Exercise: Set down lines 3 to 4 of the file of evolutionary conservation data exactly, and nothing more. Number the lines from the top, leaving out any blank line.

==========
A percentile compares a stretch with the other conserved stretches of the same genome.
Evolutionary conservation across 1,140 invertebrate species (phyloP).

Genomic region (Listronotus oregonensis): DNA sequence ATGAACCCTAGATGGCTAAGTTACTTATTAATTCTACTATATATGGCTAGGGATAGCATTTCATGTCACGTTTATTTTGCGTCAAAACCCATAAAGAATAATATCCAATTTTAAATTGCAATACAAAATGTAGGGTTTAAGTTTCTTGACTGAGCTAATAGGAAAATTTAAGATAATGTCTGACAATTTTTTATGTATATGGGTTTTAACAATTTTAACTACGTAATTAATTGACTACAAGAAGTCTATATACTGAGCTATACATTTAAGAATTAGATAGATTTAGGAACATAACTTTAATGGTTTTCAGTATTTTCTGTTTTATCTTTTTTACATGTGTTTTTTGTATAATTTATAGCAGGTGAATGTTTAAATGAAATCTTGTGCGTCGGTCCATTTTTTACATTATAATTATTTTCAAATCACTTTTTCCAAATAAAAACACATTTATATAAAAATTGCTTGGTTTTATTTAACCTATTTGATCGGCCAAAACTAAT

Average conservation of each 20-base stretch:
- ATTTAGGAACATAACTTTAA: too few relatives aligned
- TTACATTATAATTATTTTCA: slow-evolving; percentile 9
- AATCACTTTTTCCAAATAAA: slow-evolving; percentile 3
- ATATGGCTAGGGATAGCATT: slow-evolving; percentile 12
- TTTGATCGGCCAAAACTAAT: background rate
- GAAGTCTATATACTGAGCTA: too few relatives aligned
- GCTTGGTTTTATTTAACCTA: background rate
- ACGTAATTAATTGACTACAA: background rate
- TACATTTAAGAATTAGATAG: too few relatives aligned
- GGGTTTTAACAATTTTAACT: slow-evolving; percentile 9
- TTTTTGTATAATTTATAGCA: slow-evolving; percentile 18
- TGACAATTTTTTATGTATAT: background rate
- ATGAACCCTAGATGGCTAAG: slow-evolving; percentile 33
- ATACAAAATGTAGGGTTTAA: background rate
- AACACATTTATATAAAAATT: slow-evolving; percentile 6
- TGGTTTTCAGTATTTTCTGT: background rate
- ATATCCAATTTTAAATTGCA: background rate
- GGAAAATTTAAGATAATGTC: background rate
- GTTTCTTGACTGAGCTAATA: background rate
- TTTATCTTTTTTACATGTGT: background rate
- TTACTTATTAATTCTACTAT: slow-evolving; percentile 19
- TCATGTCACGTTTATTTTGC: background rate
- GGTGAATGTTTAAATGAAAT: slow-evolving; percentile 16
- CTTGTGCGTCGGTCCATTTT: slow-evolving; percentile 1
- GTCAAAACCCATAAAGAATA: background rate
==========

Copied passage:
Genomic region (Listronotus oregonensis): DNA sequence ATGAACCCTAGATGGCTAAGTTACTTATTAATTCTACTATATATGGCTAGGGATAGCATTTCATGTCACGTTTATTTTGCGTCAAAACCCATAAAGAATAATATCCAATTTTAAATTGCAATACAAAATGTAGGGTTTAAGTTTCTTGACTGAGCTAATAGGAAAATTTAAGATAATGTCTGACAATTTTTTATGTATATGGGTTTTAACAATTTTAACTACGTAATTAATTGACTACAAGAAGTCTATATACTGAGCTATACATTTAAGAATTAGATAGATTTAGGAACATAACTTTAATGGTTTTCAGTATTTTCTGTTTTATCTTTTTTACATGTGTTTTTTGTATAATTTATAGCAGGTGAATGTTTAAATGAAATCTTGTGCGTCGGTCCATTTTTTACATTATAATTATTTTCAAATCACTTTTTCCAAATAAAAACACATTTATATAAAAATTGCTTGGTTTTATTTAACCTATTTGATCGGCCAAAACTAAT

Average conservation of each 20-base stretch: